In the fall of 2007, I returned to the University of Washington, where I pursued and received my B.A. in history in June of 2009.  One of the courses that I took at the University of Washington was Professor Taylor’s Blacks in the West.  This class enhanced my knowledge of the struggles of Black people in the West as well as the Civil Rights movement in Seattle.  I now have a much greater appreciation of their trials and tribulations as well as their contributions to the growth of the American West.

Since taking Professor Taylor’s class, my views have not significantly changed on my role in the lawsuit to stop forced busing in Seattle.  I believe that the Seattle School District implemented forced integration to combat the de-facto segregation of Seattle’s neighborhoods that developed during the use of housing covenants.  However, there were consequences to forced integration of the schools. To avoid mandatory busing, many middle class families, both White and Black, had either moved to the suburbs or enrolled their children in private schools.  The public school population had declined significantly during the years of busing, further reducing government funding.  Those families that stayed in Seattle Public Schools competed to enroll their children in perceived popular schools, and unpopular schools struggled to attract students.  The District spent millions of dollars on alternative schools and programs, diverting resources from traditional schools, to compete with the private schools. Meanwhile, many of the under-enrolled traditional neighborhood schools fell into disrepair.  Parents found many ways to skirt the assignment policies by changing addresses and recorded ethnicity to get their kids into the school they desired.  There were plenty of students, both white and non-white, who just fell through the cracks when their parents did not know how to advocate for their needs, and they were assigned to schools that did not adequately address their academic requirements. Parents Involved in Community Schools (PICS) was formed out of frustration with the quality of the schools and the discriminatory practices of the Seattle School District after years of the failed mandatory busing program.  PICS felt that it was time to take a new approach in school assignments.  Moving kids around the city, based on their skin color, had not improved the quality of the schools. It disrupted parents’ connection between home and school due to distance and time constraints.  Neighborhood schools just make sense.  PICS wanted all the financial resources that had been put into mandatory busing to be reinvested in the classroom.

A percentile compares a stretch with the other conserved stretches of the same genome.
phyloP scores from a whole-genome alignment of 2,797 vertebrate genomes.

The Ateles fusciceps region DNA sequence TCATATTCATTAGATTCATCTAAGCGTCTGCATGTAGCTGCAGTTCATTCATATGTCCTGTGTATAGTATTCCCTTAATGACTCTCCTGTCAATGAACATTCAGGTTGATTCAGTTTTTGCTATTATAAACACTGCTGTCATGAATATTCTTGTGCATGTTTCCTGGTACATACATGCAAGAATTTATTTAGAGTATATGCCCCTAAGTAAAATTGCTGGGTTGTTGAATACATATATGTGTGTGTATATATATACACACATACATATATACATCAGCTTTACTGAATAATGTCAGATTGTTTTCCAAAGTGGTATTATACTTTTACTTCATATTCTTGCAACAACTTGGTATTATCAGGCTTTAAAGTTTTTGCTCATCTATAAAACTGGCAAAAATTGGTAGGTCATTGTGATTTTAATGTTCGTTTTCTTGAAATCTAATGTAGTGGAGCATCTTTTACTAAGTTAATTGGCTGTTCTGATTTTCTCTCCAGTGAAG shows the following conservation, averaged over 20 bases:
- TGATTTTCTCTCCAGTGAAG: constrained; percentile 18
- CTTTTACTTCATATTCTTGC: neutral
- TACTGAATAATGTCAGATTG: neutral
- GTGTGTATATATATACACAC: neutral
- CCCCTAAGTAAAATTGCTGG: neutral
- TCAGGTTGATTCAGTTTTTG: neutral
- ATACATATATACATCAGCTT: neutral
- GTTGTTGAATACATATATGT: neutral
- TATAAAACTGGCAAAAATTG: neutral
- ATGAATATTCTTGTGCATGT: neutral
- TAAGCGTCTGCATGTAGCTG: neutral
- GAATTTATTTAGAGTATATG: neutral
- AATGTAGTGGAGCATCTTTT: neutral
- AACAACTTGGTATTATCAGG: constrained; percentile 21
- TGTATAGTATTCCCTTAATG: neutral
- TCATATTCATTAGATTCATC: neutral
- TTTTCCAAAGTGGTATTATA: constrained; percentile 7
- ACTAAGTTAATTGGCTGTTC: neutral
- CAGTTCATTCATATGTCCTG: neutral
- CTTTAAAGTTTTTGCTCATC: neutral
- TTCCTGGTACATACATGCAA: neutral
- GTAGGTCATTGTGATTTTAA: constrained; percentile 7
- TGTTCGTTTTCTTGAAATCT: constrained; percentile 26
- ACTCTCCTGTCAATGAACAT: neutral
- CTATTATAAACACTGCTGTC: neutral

The racial composition of Seattle’s neighborhoods had changed from the 1970s to 2000 when the lawsuit began, and today, in 2009, neighborhoods are still changing.  Seattle is a vibrant port city located on the Pacific Rim poised for many changes in its demography.  Seattle needs to prepare its students for the future by focusing on high quality schools in every neighborhood.  Strong leadership, capable staff, challenging curriculum and parental involvement are the keys to successful schools and successful students.  If the Seattle School District can provide those ingredients, every student, regardless of race or socio-economic status has a chance at success.

When I first became involved in efforts to secure my daughter’s assignment to a nearby High School, I never imagined that my actions would result in a Supreme Court ruling and a change to National law.  That was never my goal.  My only wish was to help her gain a high quality education and grow into a contributing adult.  And that, I know, is a sentiment that all parents share, regardless of race, color or ethnicity.